Eleventh Judicial Circuit Court of Florida
After nearly three weeks of trial in Miami, Shook attorneys secured a defense verdict for Philip Morris USA Inc. in an Engle progeny case alleging that the company was liable for the death of a smoker 20 years after she was diagnosed with chronic obstructive pulmonary disease (COPD).
Seeking a $14 million payout, the smoker’s daughters filed a lawsuit against Philip Morris alleging that the company was liable for her death because she was loyal to its cigarettes. The daughters further claimed that they should be awarded compensatory damages because they cared for their mother.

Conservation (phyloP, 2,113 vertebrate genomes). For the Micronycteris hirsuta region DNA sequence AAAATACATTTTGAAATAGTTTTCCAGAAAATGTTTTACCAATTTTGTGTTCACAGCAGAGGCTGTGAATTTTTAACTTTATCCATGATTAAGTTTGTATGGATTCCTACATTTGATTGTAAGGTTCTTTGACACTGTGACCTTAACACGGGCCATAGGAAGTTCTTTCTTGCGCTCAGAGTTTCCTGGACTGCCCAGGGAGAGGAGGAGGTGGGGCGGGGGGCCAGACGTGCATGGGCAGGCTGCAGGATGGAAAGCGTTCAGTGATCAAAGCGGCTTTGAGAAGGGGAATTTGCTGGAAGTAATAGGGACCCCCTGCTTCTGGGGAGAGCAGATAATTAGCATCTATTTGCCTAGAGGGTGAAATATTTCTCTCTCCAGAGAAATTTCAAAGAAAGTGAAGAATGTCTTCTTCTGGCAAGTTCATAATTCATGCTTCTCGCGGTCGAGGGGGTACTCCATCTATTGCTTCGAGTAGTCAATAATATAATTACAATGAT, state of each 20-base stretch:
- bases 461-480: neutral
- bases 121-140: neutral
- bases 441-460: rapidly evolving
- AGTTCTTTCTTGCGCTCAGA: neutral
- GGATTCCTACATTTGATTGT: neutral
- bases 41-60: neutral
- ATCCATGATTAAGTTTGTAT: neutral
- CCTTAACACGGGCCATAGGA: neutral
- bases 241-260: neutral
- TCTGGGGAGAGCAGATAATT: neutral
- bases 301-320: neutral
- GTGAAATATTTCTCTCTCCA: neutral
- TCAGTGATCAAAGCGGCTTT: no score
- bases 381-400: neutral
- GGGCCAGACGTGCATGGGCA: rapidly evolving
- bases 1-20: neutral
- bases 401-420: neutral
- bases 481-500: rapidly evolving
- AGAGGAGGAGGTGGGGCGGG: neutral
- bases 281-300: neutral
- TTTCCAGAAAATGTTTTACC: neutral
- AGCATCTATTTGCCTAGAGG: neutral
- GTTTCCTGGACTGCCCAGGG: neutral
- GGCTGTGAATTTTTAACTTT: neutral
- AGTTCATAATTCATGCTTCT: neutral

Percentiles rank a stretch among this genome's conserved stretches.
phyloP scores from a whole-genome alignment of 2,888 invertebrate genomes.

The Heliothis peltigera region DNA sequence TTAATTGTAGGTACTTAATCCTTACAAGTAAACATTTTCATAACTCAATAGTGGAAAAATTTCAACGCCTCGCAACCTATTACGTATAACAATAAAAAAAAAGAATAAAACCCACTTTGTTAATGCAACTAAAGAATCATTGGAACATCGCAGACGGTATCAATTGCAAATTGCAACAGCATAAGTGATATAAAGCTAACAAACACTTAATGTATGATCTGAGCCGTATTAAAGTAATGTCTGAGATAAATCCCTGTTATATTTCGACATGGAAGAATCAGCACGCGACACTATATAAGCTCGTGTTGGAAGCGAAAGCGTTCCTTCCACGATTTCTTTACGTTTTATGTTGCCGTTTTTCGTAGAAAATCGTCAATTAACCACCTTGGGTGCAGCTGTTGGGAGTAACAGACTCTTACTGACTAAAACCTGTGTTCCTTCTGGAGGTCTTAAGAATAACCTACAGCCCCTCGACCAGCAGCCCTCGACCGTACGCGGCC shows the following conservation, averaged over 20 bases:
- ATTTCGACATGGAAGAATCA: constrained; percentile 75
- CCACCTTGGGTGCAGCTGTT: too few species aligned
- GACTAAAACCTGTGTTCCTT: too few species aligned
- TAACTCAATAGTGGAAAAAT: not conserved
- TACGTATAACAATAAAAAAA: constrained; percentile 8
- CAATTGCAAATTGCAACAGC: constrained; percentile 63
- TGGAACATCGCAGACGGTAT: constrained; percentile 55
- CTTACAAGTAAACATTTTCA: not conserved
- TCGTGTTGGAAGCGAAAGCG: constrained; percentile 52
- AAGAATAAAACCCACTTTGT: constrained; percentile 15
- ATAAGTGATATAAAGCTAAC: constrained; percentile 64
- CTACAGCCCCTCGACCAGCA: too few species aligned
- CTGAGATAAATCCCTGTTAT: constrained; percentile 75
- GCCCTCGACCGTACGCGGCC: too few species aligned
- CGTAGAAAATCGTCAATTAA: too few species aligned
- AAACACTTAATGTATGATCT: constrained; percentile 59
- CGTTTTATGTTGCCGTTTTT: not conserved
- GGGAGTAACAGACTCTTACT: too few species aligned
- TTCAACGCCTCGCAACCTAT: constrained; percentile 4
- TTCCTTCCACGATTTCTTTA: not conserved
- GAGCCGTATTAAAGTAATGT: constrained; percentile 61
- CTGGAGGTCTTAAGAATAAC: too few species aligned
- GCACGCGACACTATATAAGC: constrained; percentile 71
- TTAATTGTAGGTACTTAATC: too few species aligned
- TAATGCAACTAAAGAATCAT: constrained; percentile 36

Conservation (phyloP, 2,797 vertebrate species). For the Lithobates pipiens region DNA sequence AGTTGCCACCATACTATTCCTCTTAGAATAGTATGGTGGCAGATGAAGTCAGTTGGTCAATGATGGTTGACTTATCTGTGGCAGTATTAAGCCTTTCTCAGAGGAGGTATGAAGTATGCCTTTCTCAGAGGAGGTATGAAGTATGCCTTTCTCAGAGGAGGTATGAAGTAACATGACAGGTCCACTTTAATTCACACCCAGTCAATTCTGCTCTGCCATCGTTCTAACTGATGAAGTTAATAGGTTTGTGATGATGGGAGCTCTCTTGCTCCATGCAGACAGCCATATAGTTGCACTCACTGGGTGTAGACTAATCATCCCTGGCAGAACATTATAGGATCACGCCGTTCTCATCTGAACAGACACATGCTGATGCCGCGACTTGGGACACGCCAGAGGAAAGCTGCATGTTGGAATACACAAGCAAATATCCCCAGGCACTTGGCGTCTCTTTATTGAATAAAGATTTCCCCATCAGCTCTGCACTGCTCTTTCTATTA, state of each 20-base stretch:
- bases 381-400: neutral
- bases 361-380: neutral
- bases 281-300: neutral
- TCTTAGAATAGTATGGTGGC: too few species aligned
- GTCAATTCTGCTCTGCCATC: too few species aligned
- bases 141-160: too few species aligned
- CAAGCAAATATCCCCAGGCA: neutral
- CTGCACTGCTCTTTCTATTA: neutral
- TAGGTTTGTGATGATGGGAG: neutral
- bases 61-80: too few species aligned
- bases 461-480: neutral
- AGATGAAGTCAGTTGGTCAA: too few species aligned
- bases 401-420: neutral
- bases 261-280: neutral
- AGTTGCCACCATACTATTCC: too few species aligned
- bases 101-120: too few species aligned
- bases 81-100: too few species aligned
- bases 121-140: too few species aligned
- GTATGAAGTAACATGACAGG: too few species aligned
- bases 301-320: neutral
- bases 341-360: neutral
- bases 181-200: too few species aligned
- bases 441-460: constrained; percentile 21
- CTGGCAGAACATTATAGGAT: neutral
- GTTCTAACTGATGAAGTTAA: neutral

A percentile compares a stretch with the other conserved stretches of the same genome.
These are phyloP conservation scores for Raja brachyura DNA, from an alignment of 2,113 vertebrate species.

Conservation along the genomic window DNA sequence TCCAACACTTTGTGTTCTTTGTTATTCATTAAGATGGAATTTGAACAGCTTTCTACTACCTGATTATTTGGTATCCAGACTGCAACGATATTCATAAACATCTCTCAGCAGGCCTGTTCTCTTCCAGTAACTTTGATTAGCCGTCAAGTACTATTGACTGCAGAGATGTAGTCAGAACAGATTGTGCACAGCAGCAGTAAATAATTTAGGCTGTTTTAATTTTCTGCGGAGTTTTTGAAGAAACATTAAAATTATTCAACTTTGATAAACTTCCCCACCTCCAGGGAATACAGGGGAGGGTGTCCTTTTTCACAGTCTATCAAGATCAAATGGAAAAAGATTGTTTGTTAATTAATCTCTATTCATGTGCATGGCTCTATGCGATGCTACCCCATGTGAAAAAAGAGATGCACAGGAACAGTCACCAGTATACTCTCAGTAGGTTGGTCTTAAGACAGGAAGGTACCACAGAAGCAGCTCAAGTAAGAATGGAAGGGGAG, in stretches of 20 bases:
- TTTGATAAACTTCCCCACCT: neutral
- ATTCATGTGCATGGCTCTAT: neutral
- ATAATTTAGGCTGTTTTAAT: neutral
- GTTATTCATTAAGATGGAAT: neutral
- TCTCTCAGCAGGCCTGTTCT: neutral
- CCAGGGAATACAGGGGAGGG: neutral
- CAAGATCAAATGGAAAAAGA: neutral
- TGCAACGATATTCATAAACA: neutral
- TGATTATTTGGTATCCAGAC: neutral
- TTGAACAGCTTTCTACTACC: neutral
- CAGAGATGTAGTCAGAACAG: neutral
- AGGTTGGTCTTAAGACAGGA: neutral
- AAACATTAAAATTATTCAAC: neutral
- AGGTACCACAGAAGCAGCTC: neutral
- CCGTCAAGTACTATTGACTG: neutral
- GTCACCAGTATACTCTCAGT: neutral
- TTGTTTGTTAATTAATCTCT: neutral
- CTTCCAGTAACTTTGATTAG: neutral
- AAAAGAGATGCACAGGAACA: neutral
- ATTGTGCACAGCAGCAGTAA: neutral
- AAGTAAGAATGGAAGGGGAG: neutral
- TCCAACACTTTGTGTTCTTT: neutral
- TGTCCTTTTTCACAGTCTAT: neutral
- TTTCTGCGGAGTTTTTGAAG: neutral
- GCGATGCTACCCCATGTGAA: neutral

Shook attorneys argued that the smoker knew the risks and continued to smoke. “This case was about two words: control and responsibility," Shook Partner Bill Geraghty said at trial. "Who was in control of Phyllis Frazier's lifestyle choices? Who was in control of her efforts to quit smoking? Who controlled her motivation to quit?" The jury sided with Philip Morris, finding that the smoker’s use of cigarettes did not meet the legal standard of causation in assessing liability for her death.
Russo v. Philip Morris, No. 2007-44469-CA-01 (Fla. 11th Cir. Ct. 2015).
Additional coverage appears in an article from Law360.